Despite the controls that regulated trade, there developed in Canton a large capital market for merchants, whether Chinese or foreign. Regulations made it illegal for Chinese to borrow money from foreigners but this happened anyway. Chinese merchants lent to foreign merchants including the officers and crews of merchant ships carrying out their own private trade but the creditors included not only Chinese but fellow foreigners and borrowers in this market included both Western and Chinese merchants.

           Credit was an important dimension to the business relationships between hong and foreign merchants. Deals between merchants often included credit, often on favorable terms, making stand-alone ‘market prices’ a bit murky. This suggests a less than liberal market for financing, one in which merchants often had to do business with parties that could also offer loans.

           Lending often took the form of bottomry, a loan combined with insurance. Unlike a conventional loan, a bottomry bond did not have to be repaid if a ship was lost at sea. Someone might mortgage their ship with a bottomry bond and have essentially insured their ship against loss. This was not cheap; interest rates could be as high as 40% per voyage even for ships not leaving Asia. Interest on a bottomry bond was levied per voyage rather than per month or year.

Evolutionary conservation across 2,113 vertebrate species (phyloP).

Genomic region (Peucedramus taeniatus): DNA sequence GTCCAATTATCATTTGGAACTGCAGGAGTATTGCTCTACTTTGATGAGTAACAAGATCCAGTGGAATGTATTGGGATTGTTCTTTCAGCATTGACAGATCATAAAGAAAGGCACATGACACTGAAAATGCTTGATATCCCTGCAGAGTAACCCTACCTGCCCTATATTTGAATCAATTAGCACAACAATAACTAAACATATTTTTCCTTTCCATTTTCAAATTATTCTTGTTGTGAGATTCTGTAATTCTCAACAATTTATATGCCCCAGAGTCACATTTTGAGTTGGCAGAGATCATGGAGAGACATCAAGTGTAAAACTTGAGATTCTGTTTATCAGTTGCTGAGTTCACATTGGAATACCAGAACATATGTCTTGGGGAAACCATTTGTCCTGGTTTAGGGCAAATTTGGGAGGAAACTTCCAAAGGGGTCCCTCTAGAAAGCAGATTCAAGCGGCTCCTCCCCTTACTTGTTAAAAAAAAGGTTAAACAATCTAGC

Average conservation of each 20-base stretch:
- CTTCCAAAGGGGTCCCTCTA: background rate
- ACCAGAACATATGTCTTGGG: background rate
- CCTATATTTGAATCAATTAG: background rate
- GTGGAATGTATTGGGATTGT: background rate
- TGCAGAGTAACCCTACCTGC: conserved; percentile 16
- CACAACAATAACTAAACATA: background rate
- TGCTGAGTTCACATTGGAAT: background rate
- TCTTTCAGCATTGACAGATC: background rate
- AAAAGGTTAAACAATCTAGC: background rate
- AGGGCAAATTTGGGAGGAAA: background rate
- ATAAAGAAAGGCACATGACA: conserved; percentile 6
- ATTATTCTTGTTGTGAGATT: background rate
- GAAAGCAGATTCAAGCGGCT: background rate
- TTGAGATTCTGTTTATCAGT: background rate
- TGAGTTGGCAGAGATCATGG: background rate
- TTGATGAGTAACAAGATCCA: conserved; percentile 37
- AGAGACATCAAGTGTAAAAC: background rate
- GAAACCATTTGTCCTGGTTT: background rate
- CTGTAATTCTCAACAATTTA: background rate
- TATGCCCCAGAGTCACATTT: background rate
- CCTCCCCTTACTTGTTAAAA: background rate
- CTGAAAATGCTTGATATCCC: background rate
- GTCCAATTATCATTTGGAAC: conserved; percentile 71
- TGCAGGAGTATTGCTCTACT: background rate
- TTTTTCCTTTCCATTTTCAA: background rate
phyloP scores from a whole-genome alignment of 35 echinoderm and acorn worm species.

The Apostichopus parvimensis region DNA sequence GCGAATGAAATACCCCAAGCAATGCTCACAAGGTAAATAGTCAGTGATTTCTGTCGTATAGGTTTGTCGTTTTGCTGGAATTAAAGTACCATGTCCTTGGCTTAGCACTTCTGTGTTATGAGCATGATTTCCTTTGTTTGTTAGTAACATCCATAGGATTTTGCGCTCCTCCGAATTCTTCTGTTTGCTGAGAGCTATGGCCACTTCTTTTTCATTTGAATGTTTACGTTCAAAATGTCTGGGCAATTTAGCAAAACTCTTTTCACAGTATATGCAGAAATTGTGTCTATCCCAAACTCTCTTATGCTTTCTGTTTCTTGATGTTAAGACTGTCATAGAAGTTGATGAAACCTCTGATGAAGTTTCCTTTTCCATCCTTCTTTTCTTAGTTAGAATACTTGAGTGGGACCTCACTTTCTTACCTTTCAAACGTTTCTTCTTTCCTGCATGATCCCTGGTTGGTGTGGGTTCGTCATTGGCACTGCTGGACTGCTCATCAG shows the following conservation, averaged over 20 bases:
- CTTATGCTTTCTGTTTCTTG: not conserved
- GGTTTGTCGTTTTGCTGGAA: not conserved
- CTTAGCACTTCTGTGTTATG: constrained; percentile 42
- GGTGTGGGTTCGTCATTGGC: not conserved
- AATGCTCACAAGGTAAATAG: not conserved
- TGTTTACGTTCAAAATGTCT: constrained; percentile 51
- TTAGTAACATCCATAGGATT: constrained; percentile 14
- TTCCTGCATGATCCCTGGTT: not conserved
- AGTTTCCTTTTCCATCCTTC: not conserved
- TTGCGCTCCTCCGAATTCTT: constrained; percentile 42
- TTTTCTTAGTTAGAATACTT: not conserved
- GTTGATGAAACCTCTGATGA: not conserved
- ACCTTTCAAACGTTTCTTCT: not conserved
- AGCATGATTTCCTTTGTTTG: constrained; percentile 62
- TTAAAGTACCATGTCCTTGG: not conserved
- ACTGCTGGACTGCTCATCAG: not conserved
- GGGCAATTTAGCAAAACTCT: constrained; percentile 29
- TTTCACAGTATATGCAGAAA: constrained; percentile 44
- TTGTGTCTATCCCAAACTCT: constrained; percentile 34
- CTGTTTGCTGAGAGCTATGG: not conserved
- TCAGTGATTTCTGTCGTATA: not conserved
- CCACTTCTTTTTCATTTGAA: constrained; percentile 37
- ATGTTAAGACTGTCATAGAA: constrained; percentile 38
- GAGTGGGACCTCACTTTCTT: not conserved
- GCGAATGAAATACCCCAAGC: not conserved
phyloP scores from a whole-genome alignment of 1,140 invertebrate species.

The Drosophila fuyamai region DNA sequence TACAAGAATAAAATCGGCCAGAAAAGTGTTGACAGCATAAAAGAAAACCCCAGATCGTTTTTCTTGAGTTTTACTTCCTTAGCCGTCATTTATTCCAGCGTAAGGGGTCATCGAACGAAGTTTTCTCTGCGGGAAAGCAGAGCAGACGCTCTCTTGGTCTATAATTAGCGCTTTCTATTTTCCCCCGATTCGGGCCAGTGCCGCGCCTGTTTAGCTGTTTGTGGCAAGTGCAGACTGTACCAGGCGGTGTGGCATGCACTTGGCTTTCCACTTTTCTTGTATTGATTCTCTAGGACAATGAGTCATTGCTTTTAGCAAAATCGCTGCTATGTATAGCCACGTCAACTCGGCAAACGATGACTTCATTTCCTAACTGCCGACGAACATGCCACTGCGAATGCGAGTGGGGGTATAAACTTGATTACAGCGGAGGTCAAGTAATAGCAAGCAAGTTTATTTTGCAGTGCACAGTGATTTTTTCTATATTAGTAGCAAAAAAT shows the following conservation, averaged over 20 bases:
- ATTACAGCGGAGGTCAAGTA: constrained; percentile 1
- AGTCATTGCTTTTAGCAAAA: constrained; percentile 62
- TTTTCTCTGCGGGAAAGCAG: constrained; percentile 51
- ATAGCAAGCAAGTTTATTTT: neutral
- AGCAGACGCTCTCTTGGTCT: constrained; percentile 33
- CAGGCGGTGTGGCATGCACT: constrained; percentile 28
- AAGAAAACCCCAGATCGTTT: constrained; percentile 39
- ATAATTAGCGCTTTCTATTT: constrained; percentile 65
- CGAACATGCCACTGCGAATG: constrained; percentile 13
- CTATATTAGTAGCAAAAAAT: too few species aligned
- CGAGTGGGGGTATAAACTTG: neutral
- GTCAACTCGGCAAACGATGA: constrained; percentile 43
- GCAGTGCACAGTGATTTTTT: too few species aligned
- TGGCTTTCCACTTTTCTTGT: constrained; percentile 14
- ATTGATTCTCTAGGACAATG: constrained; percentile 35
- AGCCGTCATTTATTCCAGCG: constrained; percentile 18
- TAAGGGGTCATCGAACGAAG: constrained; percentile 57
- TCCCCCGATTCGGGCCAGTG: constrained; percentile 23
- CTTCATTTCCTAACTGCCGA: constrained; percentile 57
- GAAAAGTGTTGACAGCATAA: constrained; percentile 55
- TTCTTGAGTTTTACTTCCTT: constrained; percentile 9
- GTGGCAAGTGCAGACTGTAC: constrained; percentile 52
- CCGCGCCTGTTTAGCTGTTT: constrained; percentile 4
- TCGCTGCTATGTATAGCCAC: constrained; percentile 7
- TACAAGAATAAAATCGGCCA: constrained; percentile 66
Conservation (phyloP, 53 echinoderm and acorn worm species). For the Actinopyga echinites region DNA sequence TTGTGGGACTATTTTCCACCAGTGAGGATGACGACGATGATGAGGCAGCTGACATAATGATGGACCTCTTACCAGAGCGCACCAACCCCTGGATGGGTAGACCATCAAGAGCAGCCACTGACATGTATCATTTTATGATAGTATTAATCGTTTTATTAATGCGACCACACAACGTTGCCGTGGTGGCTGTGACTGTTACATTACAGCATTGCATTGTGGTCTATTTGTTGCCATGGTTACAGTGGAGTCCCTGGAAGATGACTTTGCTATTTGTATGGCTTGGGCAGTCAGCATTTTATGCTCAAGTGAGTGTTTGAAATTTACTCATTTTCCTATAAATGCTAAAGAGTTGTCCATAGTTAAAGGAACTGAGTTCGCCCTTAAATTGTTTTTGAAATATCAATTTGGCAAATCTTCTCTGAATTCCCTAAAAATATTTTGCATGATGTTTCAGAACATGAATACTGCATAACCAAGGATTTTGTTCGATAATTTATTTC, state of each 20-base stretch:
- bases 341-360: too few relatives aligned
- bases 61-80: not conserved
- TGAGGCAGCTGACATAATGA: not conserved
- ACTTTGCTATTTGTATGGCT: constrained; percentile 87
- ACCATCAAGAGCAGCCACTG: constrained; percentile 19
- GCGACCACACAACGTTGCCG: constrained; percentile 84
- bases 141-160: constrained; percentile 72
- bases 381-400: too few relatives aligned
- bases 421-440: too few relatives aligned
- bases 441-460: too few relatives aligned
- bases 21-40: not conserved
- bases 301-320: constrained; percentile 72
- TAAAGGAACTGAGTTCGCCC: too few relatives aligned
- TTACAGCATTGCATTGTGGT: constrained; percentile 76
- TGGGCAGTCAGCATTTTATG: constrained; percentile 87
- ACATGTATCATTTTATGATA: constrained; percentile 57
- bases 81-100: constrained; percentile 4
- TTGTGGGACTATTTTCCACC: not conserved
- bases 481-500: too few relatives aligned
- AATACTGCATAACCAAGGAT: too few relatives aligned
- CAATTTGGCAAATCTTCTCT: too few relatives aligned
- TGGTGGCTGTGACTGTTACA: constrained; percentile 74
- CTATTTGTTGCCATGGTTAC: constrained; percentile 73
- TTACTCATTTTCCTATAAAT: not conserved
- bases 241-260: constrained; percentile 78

One Swedish merchant, Jean Abraham Grill, developed a diverse portfolio of such loans in the 1760s. It was common for investors to pool their money and write a single large contract covering several vessels. Individuals in Europe were investing in bottomry loans in Canton through local correspondents.

           Besides bottomry, foreign merchants could secure ordinary loans in Canton at between 10% to 12% per year. There was a financial community raising ordinary loans on good credit and relending this money to Chinese merchants at rates of 18% to 36% per year or making bottomry loans at 40% interest per voyage. European merchants could generally offer better security for their borrowing than Chinese merchants and so could borrow at lower interest rates. Jean Abraham Grill, together with fellow Swede Jacob Hahr, developed a business borrowing money at 10% to 12%, largely from Portuguese residents in nearby Macao and relending it to Chinese merchants at 20%.

           An especially prominent foreign financier in Canton and Macao was the Armenian Matheus Johannes. He amassed a fortune offering financial and commercial services to the foreign trading companies, private traders, and local merchants. By the time of his death, his fortune exceeded the public budget of Macao and the government there blocked the transfer of his estate out of the city for fear that would wreck the economy.